An exclamative or exclamatory sentence is released because of, and expresses strong emotion. They many times feel like involuntary reactions to a situation, yet they can technically be stifled if need be. And while exclamatives most usually manifest themselves as one or two word interjections, they can also come as major sentences. They are essentially unfiltered vocalizations of our feelings, and a form of self-talk because they are directed either at the speaker themself or at nobody in particular. In punctuation, an exclamative is ended with an exclamation mark.[citation needed]

    • Ouch!
    • I'll never finish this paper in time!

    5. Optative Sentence

    The optative mood (abbreviated OPT) is a grammatical mood that indicates a wish or hope. It is similar to the cohortative mood, and is closely related to the subjunctive mood.

    English has no morphological optative, but there are various constructions which impute an optative meaning. One uses the modal verb may, e.g. May you have a long life! Another uses the phrase if only with a verb in the past or past subjunctive, e.g. If only I were rich! Another uses the present subjunctive, e.g. God save the Queen!

    The sentence which expresses a prayer, keen wish, curse etc. is called an optative sentence. This kind of sentence generally starts with 'may' and 'wish'. Sometimes, 'may' remains hidden.

    The optative is a category of grammatical mood that expresses a wish, hope, or desire, as in this meditative blessing: ... In English grammar, the subjunctive form of the verb is sometimes used in optative expressions, such as "God help us!"

    6. Negative Sentence

    A negative sentence is a sentence that states that something is false. In English, we create negative sentences by adding the word 'not' after the auxiliary, or helping, verb. An example of an auxiliary verb is the helping verb 'be.'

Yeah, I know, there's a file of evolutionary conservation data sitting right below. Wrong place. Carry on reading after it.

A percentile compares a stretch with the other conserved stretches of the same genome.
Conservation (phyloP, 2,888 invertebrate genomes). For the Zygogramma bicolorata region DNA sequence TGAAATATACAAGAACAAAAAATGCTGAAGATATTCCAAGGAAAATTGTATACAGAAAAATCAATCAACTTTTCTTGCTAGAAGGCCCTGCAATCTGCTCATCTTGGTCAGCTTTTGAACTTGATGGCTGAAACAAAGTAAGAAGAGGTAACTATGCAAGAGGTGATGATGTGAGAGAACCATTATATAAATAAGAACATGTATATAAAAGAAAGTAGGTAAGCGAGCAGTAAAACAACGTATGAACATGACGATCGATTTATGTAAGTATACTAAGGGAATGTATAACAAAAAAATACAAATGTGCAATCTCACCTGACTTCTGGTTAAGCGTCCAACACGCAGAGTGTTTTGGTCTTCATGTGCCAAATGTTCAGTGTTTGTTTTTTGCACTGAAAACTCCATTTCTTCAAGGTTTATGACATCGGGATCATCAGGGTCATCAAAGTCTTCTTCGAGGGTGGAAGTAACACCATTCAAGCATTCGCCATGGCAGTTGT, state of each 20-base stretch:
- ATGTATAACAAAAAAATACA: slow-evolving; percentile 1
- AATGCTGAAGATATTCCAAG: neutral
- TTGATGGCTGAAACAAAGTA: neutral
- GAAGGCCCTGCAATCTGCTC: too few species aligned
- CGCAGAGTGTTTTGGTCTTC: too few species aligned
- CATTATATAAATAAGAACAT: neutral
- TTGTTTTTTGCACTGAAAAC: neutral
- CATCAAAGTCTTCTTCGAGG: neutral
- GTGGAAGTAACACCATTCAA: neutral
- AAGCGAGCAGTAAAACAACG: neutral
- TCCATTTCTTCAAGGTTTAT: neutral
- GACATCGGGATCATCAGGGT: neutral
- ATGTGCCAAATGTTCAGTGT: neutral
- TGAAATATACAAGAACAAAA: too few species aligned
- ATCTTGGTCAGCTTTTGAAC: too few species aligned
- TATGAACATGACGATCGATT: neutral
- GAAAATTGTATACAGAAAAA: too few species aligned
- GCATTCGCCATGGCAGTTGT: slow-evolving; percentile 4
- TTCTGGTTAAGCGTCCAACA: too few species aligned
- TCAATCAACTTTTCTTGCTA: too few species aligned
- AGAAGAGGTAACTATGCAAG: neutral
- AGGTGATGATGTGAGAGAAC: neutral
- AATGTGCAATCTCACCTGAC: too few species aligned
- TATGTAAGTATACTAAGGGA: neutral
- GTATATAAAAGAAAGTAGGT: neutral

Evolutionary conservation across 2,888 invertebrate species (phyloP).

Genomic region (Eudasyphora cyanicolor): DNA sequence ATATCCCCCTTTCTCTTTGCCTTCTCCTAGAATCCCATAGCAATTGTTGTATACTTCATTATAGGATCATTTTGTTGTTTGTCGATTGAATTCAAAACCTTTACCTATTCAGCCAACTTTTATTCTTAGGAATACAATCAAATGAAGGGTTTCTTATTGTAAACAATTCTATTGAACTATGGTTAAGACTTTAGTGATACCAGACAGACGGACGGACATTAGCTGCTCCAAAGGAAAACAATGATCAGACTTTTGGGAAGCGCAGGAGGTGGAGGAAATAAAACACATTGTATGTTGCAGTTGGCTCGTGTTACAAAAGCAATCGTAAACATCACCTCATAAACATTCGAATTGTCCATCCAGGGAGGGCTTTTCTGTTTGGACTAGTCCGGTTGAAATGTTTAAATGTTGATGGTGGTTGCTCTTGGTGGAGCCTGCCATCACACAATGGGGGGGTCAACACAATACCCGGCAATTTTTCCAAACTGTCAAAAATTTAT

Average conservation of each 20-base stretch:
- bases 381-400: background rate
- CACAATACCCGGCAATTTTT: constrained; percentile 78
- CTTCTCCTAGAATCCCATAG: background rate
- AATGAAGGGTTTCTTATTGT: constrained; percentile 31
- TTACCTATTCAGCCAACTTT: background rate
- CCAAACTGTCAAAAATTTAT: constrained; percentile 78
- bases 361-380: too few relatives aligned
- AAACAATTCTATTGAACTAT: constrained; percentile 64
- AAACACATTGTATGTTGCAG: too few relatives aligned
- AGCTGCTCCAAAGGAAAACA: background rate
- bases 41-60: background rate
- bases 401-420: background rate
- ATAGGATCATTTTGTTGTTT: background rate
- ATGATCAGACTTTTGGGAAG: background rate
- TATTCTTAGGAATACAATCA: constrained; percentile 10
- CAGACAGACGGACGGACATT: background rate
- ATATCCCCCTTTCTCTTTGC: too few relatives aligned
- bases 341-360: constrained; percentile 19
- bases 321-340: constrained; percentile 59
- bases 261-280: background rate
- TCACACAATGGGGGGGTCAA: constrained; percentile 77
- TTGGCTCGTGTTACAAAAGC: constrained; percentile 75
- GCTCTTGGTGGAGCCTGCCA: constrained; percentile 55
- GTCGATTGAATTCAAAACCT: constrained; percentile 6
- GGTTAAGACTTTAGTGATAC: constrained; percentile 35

The most common way to make a phrase negative is by using "not." Generally, "not" follows an auxiliary verb ("to be", "to do") or a modal (shall, must, might, will, etc.) even if the verb adds no meaning to the sentence. When no modal is present or appropriate, we use the verb "to do".

    A negative sentence is a sentence that states that something is false. In English, we create negative sentences by adding the word 'not' after the auxiliary, or helping, verb. An example of an auxiliary verb is the helping verb 'be.'

    affirmation and negation (abbreviated respectively AFF and NEG) are the ways that grammar encodes negative and positive polarity in verb phrases, clauses, or other utterances. Essentially an affirmative (positive) form is used to express the validity or truth of a basic assertion, while a negative form expresses its falsity. Examples are the sentences "Jane is here" and "Jane is not here"; the first is affirmative, while the second is negative.

    The grammatical category associated and with affirmative and negative is called polarity. This means that a sentence, verb phrase, etc. may be said to have either affirmative or negative polarity (its polarity may be either affirmative or negative). Affirmative is typically the unmarked polarity, whereas a negative statement is marked in some way, whether by a negating word or particle such as English not, an affix such as Japanese -nai, or by other means, which reverses the meaning of the predicate. The process of converting affirmative to negative is called negation – the grammatical rules for negation vary from language to language, and a given language may have more than one method of doing so.

    Affirmative and negative responses (especially, though not exclusively, to questions) are often expressed using particles or words such as yes and no, where yes is the affirmative and no the negative particle.